• Providing personalized learning plans based on student knowledge – individualization or differentiation of learning.

Another track to explore is the implementation of gamification elements in the classroom, such as B. Levels to achieve or challenges… In gamified devices, students tend to choose more difficult tasks and submit higher-quality work, reflecting greater intrinsic motivation.

Feel socially integrated

People-to-people interactions were sorely missed by students and teachers during the pandemic-related school closures, and digital interactions ultimately made up very little for the lack of face-to-face interactions. When the teachers delivered their lessons via videoconferencing, they “felt like they were speaking in a vacuum”: the majority of the students turned off their cameras and microphones, uncomfortable at the idea of ​​being in front of all the other students.

However, in the context of hybrid teaching, digital tools can be a way to expand or even generate face-to-face interactions, especially when teachers are targeting large cohorts of students. In fact, joint tasks, organizing debates, carrying out projects or tutoring are activities that are difficult to organize with groups of more than fifty students.

On the other hand, these activities can be facilitated by using different tools: spaces for collaboration with shared documents, instant discussion channels that allow the exchange of text, voice or video, asynchronous discussion forums.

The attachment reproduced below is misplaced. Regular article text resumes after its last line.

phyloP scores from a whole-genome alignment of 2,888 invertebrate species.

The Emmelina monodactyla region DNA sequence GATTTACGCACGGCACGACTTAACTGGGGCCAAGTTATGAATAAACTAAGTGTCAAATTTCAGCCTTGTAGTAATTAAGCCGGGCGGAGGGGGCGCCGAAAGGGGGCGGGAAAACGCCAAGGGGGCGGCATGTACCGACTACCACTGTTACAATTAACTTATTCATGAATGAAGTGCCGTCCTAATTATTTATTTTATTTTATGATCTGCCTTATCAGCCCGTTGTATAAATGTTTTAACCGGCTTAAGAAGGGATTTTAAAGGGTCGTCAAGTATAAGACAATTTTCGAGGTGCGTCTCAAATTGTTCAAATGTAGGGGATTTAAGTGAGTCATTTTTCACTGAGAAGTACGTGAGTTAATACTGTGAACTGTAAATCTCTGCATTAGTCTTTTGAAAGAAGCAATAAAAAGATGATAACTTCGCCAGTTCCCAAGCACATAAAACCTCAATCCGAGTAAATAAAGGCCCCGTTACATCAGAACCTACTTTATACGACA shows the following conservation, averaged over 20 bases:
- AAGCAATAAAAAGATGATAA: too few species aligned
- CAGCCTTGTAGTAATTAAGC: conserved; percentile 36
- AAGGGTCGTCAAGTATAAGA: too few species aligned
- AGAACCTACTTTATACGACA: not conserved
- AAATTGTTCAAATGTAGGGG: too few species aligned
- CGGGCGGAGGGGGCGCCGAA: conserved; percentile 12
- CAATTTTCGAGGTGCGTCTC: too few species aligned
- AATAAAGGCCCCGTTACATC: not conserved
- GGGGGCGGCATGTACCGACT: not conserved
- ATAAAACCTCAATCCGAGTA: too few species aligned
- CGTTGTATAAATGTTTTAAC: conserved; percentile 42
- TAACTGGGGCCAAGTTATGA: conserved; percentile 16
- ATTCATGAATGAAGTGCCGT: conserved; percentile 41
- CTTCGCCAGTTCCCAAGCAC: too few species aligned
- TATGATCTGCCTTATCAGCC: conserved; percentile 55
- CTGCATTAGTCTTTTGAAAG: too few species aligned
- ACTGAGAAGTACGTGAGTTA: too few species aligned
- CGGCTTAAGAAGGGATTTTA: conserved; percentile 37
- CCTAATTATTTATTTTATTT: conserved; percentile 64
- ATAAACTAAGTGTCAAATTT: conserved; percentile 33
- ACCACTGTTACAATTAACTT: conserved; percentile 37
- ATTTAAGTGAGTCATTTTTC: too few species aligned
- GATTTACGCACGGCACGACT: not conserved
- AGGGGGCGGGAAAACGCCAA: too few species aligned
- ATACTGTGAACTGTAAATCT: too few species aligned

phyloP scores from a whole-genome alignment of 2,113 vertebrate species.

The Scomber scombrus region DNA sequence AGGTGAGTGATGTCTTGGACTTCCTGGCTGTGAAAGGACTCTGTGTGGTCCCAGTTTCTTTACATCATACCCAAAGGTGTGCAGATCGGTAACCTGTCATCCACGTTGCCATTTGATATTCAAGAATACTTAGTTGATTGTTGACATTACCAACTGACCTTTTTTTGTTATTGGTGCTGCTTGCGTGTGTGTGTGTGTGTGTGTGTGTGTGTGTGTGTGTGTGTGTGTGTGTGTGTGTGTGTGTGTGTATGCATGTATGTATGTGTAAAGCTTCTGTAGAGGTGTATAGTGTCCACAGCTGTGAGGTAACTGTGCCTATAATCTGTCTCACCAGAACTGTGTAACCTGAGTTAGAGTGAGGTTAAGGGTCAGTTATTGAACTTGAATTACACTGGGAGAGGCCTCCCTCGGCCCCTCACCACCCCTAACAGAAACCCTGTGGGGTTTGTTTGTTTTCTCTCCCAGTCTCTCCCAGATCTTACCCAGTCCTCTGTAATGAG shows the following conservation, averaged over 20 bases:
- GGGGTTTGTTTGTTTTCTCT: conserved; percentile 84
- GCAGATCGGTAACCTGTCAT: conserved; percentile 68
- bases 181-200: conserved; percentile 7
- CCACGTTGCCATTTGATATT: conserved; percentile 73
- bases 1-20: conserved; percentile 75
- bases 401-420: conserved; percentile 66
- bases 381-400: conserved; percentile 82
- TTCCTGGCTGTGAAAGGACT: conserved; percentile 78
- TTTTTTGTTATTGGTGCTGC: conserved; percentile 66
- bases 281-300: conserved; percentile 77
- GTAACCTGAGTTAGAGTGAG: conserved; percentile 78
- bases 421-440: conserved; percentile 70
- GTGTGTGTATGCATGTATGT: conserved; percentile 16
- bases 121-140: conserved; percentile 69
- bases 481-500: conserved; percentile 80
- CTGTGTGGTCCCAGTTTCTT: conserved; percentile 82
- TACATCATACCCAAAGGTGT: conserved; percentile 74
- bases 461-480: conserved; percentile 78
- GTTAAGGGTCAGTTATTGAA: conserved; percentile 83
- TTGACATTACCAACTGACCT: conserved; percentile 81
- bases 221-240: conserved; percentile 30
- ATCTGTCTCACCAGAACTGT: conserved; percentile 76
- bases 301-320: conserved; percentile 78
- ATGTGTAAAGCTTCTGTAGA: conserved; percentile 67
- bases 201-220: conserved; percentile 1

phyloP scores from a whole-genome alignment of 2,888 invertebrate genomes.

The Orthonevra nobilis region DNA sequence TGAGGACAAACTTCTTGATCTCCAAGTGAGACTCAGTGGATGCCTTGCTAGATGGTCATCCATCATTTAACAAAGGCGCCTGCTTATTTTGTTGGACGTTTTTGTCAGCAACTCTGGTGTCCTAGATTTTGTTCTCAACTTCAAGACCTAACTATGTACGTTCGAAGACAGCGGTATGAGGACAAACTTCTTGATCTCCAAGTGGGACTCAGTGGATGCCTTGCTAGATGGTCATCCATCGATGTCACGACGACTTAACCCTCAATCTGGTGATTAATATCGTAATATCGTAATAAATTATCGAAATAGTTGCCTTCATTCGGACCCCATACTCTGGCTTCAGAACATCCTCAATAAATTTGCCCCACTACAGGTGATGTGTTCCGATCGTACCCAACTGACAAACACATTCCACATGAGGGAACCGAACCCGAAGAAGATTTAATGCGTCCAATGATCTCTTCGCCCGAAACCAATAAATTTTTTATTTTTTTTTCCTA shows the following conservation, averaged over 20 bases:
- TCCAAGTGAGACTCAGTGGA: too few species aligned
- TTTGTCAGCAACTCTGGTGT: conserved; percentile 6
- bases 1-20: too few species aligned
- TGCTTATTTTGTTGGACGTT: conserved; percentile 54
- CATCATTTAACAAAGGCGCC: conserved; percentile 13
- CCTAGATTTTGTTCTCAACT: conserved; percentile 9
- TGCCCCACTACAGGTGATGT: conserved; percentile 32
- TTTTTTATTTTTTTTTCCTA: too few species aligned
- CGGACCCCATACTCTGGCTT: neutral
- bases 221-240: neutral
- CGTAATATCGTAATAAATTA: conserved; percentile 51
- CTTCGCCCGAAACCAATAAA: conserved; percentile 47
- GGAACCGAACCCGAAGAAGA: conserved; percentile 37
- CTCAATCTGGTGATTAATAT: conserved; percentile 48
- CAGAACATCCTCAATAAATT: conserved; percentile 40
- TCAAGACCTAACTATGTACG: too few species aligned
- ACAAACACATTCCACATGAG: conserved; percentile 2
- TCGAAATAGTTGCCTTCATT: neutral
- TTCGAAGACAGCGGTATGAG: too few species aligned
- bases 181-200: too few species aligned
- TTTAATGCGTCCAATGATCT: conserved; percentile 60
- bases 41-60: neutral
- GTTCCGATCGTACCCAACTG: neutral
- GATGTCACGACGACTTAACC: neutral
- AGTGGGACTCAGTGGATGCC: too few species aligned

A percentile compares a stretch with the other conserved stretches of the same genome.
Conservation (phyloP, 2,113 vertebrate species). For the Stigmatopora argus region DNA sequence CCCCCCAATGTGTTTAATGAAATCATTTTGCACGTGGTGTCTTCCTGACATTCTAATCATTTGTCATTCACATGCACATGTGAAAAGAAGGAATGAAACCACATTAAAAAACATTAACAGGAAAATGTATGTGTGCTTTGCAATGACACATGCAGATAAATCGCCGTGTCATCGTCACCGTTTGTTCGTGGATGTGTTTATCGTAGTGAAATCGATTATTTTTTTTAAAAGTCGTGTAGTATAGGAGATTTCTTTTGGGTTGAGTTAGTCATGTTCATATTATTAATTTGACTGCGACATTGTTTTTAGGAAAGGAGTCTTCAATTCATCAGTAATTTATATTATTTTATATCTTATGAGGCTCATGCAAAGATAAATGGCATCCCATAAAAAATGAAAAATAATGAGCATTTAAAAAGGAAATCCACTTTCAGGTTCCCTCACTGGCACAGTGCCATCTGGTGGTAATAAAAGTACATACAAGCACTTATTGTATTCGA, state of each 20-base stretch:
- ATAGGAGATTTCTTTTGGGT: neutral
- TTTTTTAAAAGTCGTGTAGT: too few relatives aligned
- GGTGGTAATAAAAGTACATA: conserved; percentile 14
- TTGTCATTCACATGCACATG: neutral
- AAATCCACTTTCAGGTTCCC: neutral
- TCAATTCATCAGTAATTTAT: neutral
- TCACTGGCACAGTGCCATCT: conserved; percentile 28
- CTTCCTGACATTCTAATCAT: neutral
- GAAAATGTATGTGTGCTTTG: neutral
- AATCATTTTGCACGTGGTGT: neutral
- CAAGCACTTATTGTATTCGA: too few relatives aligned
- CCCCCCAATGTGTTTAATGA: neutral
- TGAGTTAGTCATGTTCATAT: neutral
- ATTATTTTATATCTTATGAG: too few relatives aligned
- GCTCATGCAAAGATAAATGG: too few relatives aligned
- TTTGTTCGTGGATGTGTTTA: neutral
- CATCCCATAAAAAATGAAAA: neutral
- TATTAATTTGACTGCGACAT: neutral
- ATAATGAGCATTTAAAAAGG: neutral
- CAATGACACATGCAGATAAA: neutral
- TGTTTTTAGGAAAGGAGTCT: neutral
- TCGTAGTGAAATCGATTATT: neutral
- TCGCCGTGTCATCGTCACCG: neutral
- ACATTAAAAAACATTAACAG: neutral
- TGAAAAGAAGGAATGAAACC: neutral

In addition to their own interest, setting up this type of activity and allowing students to interact remotely can allow them to integrate and belong to a group – a promotion, a work group, or even a group of friends. Even if it mainly takes place face-to-face, the need for social closeness can be strengthened in different ways.

Obstacles to consider

The research makes it possible to find ways to support students’ needs, but also raises tensions around the changes in classroom practices. Even before the multiple restrictions, teachers were very reluctant to use digital tools.

Teachers are not necessarily trained in these tools and develop a low sense of self-efficacy about their use and computing in general. In some cases, they don’t realize their usefulness. That mood, coupled with sometimes disastrous experiences during the pandemic, only weakens teachers’ use of technology.

Despite everything, 60% of teachers (40% in Belgium, 45% in France) take part in professional development on the use of digital tools, showing that despite the obstacles, teachers are taking their professional development in their own hands in this area.

If we still doubt it, the “digital natives”, these young people who did not get to know the world without the Internet, are not naturally equipped with special computer skills. Even when they have access to the necessary materials, they sometimes lack instrumental skills (effective use) or strategic skills (searching, sorting, and evaluating information). Therefore, the use of digital tools in the classroom requires taking into account their basic needs, but also guiding them in their use. Showing students how to navigate institutional platforms to reach exercises and resources will save them time and avoid frustration.